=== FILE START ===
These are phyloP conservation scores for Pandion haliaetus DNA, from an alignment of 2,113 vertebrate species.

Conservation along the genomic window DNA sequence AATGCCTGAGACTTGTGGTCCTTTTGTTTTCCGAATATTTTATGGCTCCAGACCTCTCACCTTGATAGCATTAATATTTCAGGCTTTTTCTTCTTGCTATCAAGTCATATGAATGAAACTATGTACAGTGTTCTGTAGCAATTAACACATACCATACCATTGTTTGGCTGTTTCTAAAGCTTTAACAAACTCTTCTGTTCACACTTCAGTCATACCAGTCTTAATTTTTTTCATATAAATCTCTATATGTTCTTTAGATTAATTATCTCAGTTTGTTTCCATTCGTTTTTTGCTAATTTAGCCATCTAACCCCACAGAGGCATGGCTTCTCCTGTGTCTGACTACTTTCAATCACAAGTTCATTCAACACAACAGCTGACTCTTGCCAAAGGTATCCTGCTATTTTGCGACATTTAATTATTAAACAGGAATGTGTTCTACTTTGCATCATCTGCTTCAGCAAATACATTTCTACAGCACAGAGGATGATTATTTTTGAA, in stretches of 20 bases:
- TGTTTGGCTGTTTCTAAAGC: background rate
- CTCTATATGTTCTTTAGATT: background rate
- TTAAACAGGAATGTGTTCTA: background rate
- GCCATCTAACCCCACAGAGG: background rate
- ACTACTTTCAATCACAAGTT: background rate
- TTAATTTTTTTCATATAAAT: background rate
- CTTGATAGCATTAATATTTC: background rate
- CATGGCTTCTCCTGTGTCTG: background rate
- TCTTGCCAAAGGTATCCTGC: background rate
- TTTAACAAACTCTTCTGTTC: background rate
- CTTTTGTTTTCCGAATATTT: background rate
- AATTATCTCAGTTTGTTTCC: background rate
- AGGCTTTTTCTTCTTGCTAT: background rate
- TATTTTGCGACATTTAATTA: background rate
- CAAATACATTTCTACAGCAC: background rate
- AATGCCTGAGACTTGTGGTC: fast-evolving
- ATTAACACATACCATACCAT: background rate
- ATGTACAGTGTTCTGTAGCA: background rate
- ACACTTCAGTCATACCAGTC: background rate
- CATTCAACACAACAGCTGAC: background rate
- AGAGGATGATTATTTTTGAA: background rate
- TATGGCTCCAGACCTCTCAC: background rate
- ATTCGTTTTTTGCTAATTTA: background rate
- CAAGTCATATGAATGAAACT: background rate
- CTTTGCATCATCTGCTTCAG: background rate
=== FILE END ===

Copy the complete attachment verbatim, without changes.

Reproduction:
These are phyloP conservation scores for Pandion haliaetus DNA, from an alignment of 2,113 vertebrate species.

Conservation along the genomic window DNA sequence AATGCCTGAGACTTGTGGTCCTTTTGTTTTCCGAATATTTTATGGCTCCAGACCTCTCACCTTGATAGCATTAATATTTCAGGCTTTTTCTTCTTGCTATCAAGTCATATGAATGAAACTATGTACAGTGTTCTGTAGCAATTAACACATACCATACCATTGTTTGGCTGTTTCTAAAGCTTTAACAAACTCTTCTGTTCACACTTCAGTCATACCAGTCTTAATTTTTTTCATATAAATCTCTATATGTTCTTTAGATTAATTATCTCAGTTTGTTTCCATTCGTTTTTTGCTAATTTAGCCATCTAACCCCACAGAGGCATGGCTTCTCCTGTGTCTGACTACTTTCAATCACAAGTTCATTCAACACAACAGCTGACTCTTGCCAAAGGTATCCTGCTATTTTGCGACATTTAATTATTAAACAGGAATGTGTTCTACTTTGCATCATCTGCTTCAGCAAATACATTTCTACAGCACAGAGGATGATTATTTTTGAA, in stretches of 20 bases:
- TGTTTGGCTGTTTCTAAAGC: background rate
- CTCTATATGTTCTTTAGATT: background rate
- TTAAACAGGAATGTGTTCTA: background rate
- GCCATCTAACCCCACAGAGG: background rate
- ACTACTTTCAATCACAAGTT: background rate
- TTAATTTTTTTCATATAAAT: background rate
- CTTGATAGCATTAATATTTC: background rate
- CATGGCTTCTCCTGTGTCTG: background rate
- TCTTGCCAAAGGTATCCTGC: background rate
- TTTAACAAACTCTTCTGTTC: background rate
- CTTTTGTTTTCCGAATATTT: background rate
- AATTATCTCAGTTTGTTTCC: background rate
- AGGCTTTTTCTTCTTGCTAT: background rate
- TATTTTGCGACATTTAATTA: background rate
- CAAATACATTTCTACAGCAC: background rate
- AATGCCTGAGACTTGTGGTC: fast-evolving
- ATTAACACATACCATACCAT: background rate
- ATGTACAGTGTTCTGTAGCA: background rate
- ACACTTCAGTCATACCAGTC: background rate
- CATTCAACACAACAGCTGAC: background rate
- AGAGGATGATTATTTTTGAA: background rate
- TATGGCTCCAGACCTCTCAC: background rate
- ATTCGTTTTTTGCTAATTTA: background rate
- CAAGTCATATGAATGAAACT: background rate
- CTTTGCATCATCTGCTTCAG: background rate